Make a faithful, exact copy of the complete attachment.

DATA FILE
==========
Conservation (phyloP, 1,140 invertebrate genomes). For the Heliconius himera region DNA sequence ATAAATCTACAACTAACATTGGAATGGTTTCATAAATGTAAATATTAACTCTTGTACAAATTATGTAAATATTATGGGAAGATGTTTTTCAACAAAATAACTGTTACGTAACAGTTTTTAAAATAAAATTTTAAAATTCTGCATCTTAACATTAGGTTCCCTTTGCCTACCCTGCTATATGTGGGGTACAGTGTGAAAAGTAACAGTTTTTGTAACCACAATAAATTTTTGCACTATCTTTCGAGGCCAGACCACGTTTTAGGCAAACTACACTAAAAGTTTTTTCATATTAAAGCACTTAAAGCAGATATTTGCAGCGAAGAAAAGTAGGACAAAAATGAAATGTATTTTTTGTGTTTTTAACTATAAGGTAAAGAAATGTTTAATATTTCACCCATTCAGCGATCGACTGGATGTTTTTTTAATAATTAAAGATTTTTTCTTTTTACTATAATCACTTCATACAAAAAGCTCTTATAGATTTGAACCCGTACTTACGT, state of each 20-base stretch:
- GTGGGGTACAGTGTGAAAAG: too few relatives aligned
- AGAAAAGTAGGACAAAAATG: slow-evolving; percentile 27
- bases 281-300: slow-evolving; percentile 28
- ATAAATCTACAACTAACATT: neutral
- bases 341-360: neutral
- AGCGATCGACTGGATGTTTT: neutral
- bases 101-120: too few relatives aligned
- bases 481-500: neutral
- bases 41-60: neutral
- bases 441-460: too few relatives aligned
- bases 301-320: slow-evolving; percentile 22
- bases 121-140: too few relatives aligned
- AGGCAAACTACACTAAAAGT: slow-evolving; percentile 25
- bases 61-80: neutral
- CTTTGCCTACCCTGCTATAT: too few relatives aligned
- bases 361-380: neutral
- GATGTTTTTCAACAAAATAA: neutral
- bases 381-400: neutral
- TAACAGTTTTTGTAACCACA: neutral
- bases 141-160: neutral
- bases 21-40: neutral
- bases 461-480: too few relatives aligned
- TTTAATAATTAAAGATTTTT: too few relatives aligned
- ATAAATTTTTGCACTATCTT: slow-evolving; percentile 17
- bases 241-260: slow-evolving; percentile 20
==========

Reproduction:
Conservation (phyloP, 1,140 invertebrate genomes). For the Heliconius himera region DNA sequence ATAAATCTACAACTAACATTGGAATGGTTTCATAAATGTAAATATTAACTCTTGTACAAATTATGTAAATATTATGGGAAGATGTTTTTCAACAAAATAACTGTTACGTAACAGTTTTTAAAATAAAATTTTAAAATTCTGCATCTTAACATTAGGTTCCCTTTGCCTACCCTGCTATATGTGGGGTACAGTGTGAAAAGTAACAGTTTTTGTAACCACAATAAATTTTTGCACTATCTTTCGAGGCCAGACCACGTTTTAGGCAAACTACACTAAAAGTTTTTTCATATTAAAGCACTTAAAGCAGATATTTGCAGCGAAGAAAAGTAGGACAAAAATGAAATGTATTTTTTGTGTTTTTAACTATAAGGTAAAGAAATGTTTAATATTTCACCCATTCAGCGATCGACTGGATGTTTTTTTAATAATTAAAGATTTTTTCTTTTTACTATAATCACTTCATACAAAAAGCTCTTATAGATTTGAACCCGTACTTACGT, state of each 20-base stretch:
- GTGGGGTACAGTGTGAAAAG: too few relatives aligned
- AGAAAAGTAGGACAAAAATG: slow-evolving; percentile 27
- bases 281-300: slow-evolving; percentile 28
- ATAAATCTACAACTAACATT: neutral
- bases 341-360: neutral
- AGCGATCGACTGGATGTTTT: neutral
- bases 101-120: too few relatives aligned
- bases 481-500: neutral
- bases 41-60: neutral
- bases 441-460: too few relatives aligned
- bases 301-320: slow-evolving; percentile 22
- bases 121-140: too few relatives aligned
- AGGCAAACTACACTAAAAGT: slow-evolving; percentile 25
- bases 61-80: neutral
- CTTTGCCTACCCTGCTATAT: too few relatives aligned
- bases 361-380: neutral
- GATGTTTTTCAACAAAATAA: neutral
- bases 381-400: neutral
- TAACAGTTTTTGTAACCACA: neutral
- bases 141-160: neutral
- bases 21-40: neutral
- bases 461-480: too few relatives aligned
- TTTAATAATTAAAGATTTTT: too few relatives aligned
- ATAAATTTTTGCACTATCTT: slow-evolving; percentile 17
- bases 241-260: slow-evolving; percentile 20